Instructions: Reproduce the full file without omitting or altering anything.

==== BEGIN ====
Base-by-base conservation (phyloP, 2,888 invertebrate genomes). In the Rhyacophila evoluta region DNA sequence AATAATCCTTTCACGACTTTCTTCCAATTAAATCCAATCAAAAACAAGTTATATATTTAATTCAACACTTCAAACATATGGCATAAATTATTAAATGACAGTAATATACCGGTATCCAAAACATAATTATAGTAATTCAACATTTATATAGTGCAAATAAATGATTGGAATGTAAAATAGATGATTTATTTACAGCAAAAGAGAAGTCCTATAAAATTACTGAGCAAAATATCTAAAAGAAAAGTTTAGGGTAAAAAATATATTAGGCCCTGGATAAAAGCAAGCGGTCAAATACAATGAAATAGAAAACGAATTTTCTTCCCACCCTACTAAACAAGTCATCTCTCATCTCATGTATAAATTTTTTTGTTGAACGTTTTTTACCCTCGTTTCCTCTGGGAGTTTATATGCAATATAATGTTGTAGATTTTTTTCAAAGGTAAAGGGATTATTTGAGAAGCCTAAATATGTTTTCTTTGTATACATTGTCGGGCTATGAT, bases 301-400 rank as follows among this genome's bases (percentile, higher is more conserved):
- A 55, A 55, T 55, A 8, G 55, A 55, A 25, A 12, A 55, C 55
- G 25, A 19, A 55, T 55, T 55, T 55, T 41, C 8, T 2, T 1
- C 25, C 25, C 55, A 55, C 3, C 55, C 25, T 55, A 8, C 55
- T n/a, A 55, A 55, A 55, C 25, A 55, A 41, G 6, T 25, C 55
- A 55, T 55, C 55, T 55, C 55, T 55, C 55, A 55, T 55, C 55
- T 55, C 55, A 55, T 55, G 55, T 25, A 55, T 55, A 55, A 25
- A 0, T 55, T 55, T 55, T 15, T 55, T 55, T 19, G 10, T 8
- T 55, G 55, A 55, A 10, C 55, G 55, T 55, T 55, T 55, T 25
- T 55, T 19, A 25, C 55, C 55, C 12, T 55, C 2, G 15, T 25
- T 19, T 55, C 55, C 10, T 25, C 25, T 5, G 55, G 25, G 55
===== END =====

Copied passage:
Base-by-base conservation (phyloP, 2,888 invertebrate genomes). In the Rhyacophila evoluta region DNA sequence AATAATCCTTTCACGACTTTCTTCCAATTAAATCCAATCAAAAACAAGTTATATATTTAATTCAACACTTCAAACATATGGCATAAATTATTAAATGACAGTAATATACCGGTATCCAAAACATAATTATAGTAATTCAACATTTATATAGTGCAAATAAATGATTGGAATGTAAAATAGATGATTTATTTACAGCAAAAGAGAAGTCCTATAAAATTACTGAGCAAAATATCTAAAAGAAAAGTTTAGGGTAAAAAATATATTAGGCCCTGGATAAAAGCAAGCGGTCAAATACAATGAAATAGAAAACGAATTTTCTTCCCACCCTACTAAACAAGTCATCTCTCATCTCATGTATAAATTTTTTTGTTGAACGTTTTTTACCCTCGTTTCCTCTGGGAGTTTATATGCAATATAATGTTGTAGATTTTTTTCAAAGGTAAAGGGATTATTTGAGAAGCCTAAATATGTTTTCTTTGTATACATTGTCGGGCTATGAT, bases 301-400 rank as follows among this genome's bases (percentile, higher is more conserved):
- A 55, A 55, T 55, A 8, G 55, A 55, A 25, A 12, A 55, C 55
- G 25, A 19, A 55, T 55, T 55, T 55, T 41, C 8, T 2, T 1
- C 25, C 25, C 55, A 55, C 3, C 55, C 25, T 55, A 8, C 55
- T n/a, A 55, A 55, A 55, C 25, A 55, A 41, G 6, T 25, C 55
- A 55, T 55, C 55, T 55, C 55, T 55, C 55, A 55, T 55, C 55
- T 55, C 55, A 55, T 55, G 55, T 25, A 55, T 55, A 55, A 25
- A 0, T 55, T 55, T 55, T 15, T 55, T 55, T 19, G 10, T 8
- T 55, G 55, A 55, A 10, C 55, G 55, T 55, T 55, T 55, T 25
- T 55, T 19, A 25, C 55, C 55, C 12, T 55, C 2, G 15, T 25
- T 19, T 55, C 55, C 10, T 25, C 25, T 5, G 55, G 25, G 55